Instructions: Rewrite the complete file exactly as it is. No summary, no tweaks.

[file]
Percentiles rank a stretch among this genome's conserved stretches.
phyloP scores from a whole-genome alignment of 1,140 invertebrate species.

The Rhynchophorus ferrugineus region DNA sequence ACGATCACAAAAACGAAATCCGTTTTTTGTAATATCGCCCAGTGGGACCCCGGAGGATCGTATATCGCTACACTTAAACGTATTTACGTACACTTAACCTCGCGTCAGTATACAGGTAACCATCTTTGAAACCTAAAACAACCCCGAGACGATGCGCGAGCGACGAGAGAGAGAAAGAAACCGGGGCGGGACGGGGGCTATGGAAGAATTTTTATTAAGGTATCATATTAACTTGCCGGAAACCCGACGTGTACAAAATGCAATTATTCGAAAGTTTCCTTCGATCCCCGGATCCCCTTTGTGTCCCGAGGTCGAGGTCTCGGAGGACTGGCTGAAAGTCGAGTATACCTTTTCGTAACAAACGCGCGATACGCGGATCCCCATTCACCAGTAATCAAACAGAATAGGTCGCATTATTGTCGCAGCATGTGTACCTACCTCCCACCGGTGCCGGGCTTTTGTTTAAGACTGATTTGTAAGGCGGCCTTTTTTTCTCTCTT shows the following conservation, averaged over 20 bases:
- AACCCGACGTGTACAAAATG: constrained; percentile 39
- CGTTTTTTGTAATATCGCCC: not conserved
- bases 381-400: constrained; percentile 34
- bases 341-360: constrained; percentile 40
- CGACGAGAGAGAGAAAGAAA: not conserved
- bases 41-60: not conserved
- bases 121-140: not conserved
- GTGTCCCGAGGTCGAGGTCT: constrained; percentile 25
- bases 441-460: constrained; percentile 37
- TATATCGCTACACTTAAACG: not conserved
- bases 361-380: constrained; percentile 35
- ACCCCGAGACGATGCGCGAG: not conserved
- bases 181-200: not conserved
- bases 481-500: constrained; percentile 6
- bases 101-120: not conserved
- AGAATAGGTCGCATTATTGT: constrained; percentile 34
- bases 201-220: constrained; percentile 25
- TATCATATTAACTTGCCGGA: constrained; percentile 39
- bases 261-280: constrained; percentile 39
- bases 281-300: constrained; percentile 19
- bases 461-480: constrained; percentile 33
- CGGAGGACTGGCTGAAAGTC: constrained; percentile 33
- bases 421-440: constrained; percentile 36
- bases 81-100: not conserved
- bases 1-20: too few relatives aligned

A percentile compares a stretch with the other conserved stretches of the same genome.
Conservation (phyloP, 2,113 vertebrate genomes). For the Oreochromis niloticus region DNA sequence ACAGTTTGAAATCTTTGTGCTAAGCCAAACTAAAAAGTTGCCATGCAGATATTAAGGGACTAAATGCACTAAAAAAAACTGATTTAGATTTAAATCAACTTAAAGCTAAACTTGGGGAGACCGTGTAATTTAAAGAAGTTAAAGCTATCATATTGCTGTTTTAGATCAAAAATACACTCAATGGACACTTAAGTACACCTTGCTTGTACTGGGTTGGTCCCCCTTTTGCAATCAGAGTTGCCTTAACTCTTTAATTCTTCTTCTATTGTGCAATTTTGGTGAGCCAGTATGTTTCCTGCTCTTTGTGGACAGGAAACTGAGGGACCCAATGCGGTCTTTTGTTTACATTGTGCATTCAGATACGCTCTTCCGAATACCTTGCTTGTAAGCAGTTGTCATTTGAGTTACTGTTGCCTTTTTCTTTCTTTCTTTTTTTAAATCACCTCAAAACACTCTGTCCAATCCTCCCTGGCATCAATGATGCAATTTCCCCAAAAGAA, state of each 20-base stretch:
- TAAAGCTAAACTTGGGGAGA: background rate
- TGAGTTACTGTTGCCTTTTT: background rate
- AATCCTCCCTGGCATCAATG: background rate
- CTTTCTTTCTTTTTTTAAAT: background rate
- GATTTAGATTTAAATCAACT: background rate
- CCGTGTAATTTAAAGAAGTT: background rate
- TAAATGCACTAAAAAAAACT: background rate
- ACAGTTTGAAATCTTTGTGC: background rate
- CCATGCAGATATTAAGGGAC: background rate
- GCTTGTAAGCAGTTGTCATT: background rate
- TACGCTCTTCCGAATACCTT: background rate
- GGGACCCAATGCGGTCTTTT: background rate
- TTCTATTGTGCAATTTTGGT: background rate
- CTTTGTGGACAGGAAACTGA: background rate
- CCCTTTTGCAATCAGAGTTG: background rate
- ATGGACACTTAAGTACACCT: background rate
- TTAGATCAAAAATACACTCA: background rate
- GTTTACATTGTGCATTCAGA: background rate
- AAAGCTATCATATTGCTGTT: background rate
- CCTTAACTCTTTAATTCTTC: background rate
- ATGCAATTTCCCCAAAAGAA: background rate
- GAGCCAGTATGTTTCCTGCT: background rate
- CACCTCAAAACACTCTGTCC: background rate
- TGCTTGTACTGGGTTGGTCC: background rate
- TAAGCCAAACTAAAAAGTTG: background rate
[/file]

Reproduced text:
Percentiles rank a stretch among this genome's conserved stretches.
phyloP scores from a whole-genome alignment of 1,140 invertebrate species.

The Rhynchophorus ferrugineus region DNA sequence ACGATCACAAAAACGAAATCCGTTTTTTGTAATATCGCCCAGTGGGACCCCGGAGGATCGTATATCGCTACACTTAAACGTATTTACGTACACTTAACCTCGCGTCAGTATACAGGTAACCATCTTTGAAACCTAAAACAACCCCGAGACGATGCGCGAGCGACGAGAGAGAGAAAGAAACCGGGGCGGGACGGGGGCTATGGAAGAATTTTTATTAAGGTATCATATTAACTTGCCGGAAACCCGACGTGTACAAAATGCAATTATTCGAAAGTTTCCTTCGATCCCCGGATCCCCTTTGTGTCCCGAGGTCGAGGTCTCGGAGGACTGGCTGAAAGTCGAGTATACCTTTTCGTAACAAACGCGCGATACGCGGATCCCCATTCACCAGTAATCAAACAGAATAGGTCGCATTATTGTCGCAGCATGTGTACCTACCTCCCACCGGTGCCGGGCTTTTGTTTAAGACTGATTTGTAAGGCGGCCTTTTTTTCTCTCTT shows the following conservation, averaged over 20 bases:
- AACCCGACGTGTACAAAATG: constrained; percentile 39
- CGTTTTTTGTAATATCGCCC: not conserved
- bases 381-400: constrained; percentile 34
- bases 341-360: constrained; percentile 40
- CGACGAGAGAGAGAAAGAAA: not conserved
- bases 41-60: not conserved
- bases 121-140: not conserved
- GTGTCCCGAGGTCGAGGTCT: constrained; percentile 25
- bases 441-460: constrained; percentile 37
- TATATCGCTACACTTAAACG: not conserved
- bases 361-380: constrained; percentile 35
- ACCCCGAGACGATGCGCGAG: not conserved
- bases 181-200: not conserved
- bases 481-500: constrained; percentile 6
- bases 101-120: not conserved
- AGAATAGGTCGCATTATTGT: constrained; percentile 34
- bases 201-220: constrained; percentile 25
- TATCATATTAACTTGCCGGA: constrained; percentile 39
- bases 261-280: constrained; percentile 39
- bases 281-300: constrained; percentile 19
- bases 461-480: constrained; percentile 33
- CGGAGGACTGGCTGAAAGTC: constrained; percentile 33
- bases 421-440: constrained; percentile 36
- bases 81-100: not conserved
- bases 1-20: too few relatives aligned

A percentile compares a stretch with the other conserved stretches of the same genome.
Conservation (phyloP, 2,113 vertebrate genomes). For the Oreochromis niloticus region DNA sequence ACAGTTTGAAATCTTTGTGCTAAGCCAAACTAAAAAGTTGCCATGCAGATATTAAGGGACTAAATGCACTAAAAAAAACTGATTTAGATTTAAATCAACTTAAAGCTAAACTTGGGGAGACCGTGTAATTTAAAGAAGTTAAAGCTATCATATTGCTGTTTTAGATCAAAAATACACTCAATGGACACTTAAGTACACCTTGCTTGTACTGGGTTGGTCCCCCTTTTGCAATCAGAGTTGCCTTAACTCTTTAATTCTTCTTCTATTGTGCAATTTTGGTGAGCCAGTATGTTTCCTGCTCTTTGTGGACAGGAAACTGAGGGACCCAATGCGGTCTTTTGTTTACATTGTGCATTCAGATACGCTCTTCCGAATACCTTGCTTGTAAGCAGTTGTCATTTGAGTTACTGTTGCCTTTTTCTTTCTTTCTTTTTTTAAATCACCTCAAAACACTCTGTCCAATCCTCCCTGGCATCAATGATGCAATTTCCCCAAAAGAA, state of each 20-base stretch:
- TAAAGCTAAACTTGGGGAGA: background rate
- TGAGTTACTGTTGCCTTTTT: background rate
- AATCCTCCCTGGCATCAATG: background rate
- CTTTCTTTCTTTTTTTAAAT: background rate
- GATTTAGATTTAAATCAACT: background rate
- CCGTGTAATTTAAAGAAGTT: background rate
- TAAATGCACTAAAAAAAACT: background rate
- ACAGTTTGAAATCTTTGTGC: background rate
- CCATGCAGATATTAAGGGAC: background rate
- GCTTGTAAGCAGTTGTCATT: background rate
- TACGCTCTTCCGAATACCTT: background rate
- GGGACCCAATGCGGTCTTTT: background rate
- TTCTATTGTGCAATTTTGGT: background rate
- CTTTGTGGACAGGAAACTGA: background rate
- CCCTTTTGCAATCAGAGTTG: background rate
- ATGGACACTTAAGTACACCT: background rate
- TTAGATCAAAAATACACTCA: background rate
- GTTTACATTGTGCATTCAGA: background rate
- AAAGCTATCATATTGCTGTT: background rate
- CCTTAACTCTTTAATTCTTC: background rate
- ATGCAATTTCCCCAAAAGAA: background rate
- GAGCCAGTATGTTTCCTGCT: background rate
- CACCTCAAAACACTCTGTCC: background rate
- TGCTTGTACTGGGTTGGTCC: background rate
- TAAGCCAAACTAAAAAGTTG: background rate